Sales Coaching Tip: How to Better Respond to Price Objections

Sales Coaching Tip:

How to Better Respond to Price Objections


Most salespeople get price objections. And for this reason, helping salespeople better respond to price objections is a necessary part of sales coaching.

Whether you are a salesperson or a sales manager, you can help yourself or your salespeople sell more by ensuring your sales coaching gets into greater detail about what happened during a price objection conversation. Once you get this kind of depth with sales coaching, you can get coached on or coach your salespeople on how to improve what you/they can say and do next time.

The more specific the sales coaching questions are, the more effective the sales coaching will be, and the more you or your salespeople will sell. With this in mind, ensure sales coaching is focused on one part of a price objection conversation at a time.

For example, price objection sales coaching might include sales coaching questions like: (if you are a salesperson, you can ask yourself these questions and if you are a sales manager, you can ask your salespeople some of these questions)

  1. “At what point in the conversation did you know your prospect had an objection?”
  2. “What did you say to respond to the concerns your prospect expressed?”
  3. “What do you think were the reasons for that concern?”
  4. “If you were in the same position as the prospect, would you have the same concerns?”
  5. “How come?”
  6. “Knowing what you know, what is it that makes you not have the same concerns (or have the same concerns)?”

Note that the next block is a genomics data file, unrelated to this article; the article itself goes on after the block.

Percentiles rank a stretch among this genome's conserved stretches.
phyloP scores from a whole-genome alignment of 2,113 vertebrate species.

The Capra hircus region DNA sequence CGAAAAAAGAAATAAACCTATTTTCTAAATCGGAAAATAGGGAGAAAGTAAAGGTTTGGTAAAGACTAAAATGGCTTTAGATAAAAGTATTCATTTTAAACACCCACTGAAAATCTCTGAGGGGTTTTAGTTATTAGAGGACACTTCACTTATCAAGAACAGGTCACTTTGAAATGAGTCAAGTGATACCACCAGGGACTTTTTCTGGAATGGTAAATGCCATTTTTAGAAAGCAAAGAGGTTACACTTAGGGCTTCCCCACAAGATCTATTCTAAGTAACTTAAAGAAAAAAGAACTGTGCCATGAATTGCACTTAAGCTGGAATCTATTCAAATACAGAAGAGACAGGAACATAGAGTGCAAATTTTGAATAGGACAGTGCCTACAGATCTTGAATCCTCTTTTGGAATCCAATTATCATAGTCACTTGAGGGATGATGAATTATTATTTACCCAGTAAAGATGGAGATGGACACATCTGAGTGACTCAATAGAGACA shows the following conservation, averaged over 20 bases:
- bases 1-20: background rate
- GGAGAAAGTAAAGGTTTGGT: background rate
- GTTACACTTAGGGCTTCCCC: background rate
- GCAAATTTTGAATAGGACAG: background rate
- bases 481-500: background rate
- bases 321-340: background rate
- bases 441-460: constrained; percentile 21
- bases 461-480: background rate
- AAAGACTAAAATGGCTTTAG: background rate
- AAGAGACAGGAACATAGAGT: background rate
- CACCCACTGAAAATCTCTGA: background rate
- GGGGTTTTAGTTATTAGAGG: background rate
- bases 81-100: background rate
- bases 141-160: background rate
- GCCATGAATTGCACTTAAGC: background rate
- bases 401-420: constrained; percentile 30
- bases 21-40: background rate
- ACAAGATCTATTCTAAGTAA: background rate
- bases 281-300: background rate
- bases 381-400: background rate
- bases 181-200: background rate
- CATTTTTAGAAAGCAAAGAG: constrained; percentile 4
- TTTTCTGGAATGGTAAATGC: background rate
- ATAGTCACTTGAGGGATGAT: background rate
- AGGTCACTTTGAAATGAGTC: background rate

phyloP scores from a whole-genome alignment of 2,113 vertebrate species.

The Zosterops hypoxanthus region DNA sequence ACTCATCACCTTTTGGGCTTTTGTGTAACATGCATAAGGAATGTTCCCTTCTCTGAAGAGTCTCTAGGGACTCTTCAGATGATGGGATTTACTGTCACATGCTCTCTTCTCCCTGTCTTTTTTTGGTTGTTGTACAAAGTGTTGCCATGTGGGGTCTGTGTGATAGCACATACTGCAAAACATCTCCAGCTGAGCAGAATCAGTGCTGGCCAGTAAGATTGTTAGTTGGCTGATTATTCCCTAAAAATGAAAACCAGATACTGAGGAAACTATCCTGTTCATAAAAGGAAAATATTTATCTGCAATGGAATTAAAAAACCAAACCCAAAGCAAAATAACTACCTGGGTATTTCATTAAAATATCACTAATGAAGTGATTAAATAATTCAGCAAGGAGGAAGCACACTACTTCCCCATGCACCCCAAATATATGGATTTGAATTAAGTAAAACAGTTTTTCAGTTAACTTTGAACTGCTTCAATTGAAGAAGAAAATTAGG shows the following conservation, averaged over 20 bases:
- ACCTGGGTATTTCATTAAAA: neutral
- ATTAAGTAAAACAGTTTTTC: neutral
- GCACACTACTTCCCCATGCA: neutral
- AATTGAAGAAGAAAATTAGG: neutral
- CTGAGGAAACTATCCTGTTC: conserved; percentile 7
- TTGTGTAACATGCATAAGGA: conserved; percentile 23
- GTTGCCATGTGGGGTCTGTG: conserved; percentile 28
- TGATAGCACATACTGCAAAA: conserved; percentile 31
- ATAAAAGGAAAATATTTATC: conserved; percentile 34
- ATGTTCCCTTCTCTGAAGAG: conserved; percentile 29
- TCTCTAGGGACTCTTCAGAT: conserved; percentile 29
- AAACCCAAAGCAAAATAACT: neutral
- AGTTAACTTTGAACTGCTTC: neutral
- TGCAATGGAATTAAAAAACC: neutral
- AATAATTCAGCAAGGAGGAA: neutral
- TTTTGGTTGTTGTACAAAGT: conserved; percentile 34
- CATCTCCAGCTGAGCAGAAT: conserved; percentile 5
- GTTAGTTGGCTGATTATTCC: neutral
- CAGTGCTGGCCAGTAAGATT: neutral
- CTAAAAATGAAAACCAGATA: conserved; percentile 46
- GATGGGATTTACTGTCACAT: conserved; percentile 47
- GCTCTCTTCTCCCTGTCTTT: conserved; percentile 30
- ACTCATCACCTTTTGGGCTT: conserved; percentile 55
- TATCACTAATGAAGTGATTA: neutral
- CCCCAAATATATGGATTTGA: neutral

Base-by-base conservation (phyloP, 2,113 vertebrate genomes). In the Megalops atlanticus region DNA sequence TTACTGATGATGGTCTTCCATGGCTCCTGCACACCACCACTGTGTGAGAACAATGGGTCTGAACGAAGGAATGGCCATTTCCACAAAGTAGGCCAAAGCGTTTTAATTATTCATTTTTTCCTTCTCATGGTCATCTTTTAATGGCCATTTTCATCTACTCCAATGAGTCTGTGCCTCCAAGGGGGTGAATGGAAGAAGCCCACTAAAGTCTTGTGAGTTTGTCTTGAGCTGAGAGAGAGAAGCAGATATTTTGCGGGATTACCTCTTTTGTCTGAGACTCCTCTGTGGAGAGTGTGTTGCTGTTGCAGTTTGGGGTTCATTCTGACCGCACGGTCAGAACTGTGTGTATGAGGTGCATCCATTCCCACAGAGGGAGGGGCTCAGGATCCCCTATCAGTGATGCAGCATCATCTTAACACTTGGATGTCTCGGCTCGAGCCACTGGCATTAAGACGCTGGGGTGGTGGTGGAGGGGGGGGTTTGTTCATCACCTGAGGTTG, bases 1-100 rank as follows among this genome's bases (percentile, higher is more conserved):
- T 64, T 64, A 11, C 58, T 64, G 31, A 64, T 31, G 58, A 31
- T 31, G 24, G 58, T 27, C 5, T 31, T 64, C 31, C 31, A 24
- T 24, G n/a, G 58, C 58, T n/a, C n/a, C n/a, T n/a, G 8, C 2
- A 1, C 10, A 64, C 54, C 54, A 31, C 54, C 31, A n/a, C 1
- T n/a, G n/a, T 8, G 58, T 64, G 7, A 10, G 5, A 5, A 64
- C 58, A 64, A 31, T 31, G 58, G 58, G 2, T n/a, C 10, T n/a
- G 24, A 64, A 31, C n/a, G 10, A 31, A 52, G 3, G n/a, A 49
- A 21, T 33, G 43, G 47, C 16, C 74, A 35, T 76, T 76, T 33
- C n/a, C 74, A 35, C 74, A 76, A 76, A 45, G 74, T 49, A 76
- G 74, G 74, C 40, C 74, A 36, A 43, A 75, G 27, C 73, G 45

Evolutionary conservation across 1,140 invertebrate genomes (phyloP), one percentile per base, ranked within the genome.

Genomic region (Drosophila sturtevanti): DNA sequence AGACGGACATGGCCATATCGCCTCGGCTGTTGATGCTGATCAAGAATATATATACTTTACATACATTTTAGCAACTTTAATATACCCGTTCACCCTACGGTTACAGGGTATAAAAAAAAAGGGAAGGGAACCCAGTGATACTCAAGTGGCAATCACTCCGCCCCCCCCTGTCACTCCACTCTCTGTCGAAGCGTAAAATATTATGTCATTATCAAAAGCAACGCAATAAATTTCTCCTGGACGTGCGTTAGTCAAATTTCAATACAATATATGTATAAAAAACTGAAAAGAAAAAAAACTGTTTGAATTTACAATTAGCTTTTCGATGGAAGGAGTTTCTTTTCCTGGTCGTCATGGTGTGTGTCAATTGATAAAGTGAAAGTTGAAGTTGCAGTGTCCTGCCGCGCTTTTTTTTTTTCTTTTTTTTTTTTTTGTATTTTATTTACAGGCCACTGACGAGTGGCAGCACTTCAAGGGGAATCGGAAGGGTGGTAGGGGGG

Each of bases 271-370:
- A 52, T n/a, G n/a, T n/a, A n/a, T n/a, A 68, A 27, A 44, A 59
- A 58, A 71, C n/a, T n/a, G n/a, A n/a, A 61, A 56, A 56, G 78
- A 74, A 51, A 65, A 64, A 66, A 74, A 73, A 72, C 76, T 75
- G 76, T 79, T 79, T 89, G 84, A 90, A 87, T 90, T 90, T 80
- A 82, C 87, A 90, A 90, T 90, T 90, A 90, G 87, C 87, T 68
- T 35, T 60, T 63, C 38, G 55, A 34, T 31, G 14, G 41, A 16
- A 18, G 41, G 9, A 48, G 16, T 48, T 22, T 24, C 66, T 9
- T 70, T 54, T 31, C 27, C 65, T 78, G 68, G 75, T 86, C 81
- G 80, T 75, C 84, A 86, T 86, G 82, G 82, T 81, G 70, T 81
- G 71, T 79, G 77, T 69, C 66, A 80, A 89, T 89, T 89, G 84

7. “If we looked at the price of the product and looked at the worst case scenario, how much will your prospect save?”
  8. “If we took the cost of the product and broke it down to cost per day/week, what would the daily/weekly investment be?”
  9. “If we were to compare your prospect’s daily/weekly investment to regular comfort activities he might engage in (like the cost of a coffee or a movie), what could we compare the price of our product to?”
  10. “Which of the examples that we’ve talked about do you think would have helped your prospect?”
  11. “What could you have asked your prospect to engage them in looking at the price of the product in a different way?” (This is where you might do some brainstorming during your sales coaching with your salesperson.)
  12. “Which of the alternatives that you came up with do you think would have been the most effective in that particular conversation?”
  13. “How come?”
  14. “What are you going to do to remind yourself to use this new approach next time a prospect has a similar price objection?”

These kinds of sales coaching questions will help you and/or your team improve the way you/they respond to price objections. The result for either you or your team is selling more.

Note if you are a sales manager: Notice how the questions develop from general to more specific. If you let your sales coaching questions build in their degree of specifics, the quality of your sales coaching conversations with your salespeople will increase. And the more you know about the price objections your salespeople get and the circumstances around those objections, the more you can help them prepare and respond more effectively to those kinds of price objections in the future.

When you coach your salespeople to think through more effective ways of responding to prospects’ price objections, you help your salespeople to choose better sales responses next time they are speaking with prospects who have similar price concerns. This way, your sales coaching is more likely to help your salespeople increase their sales.

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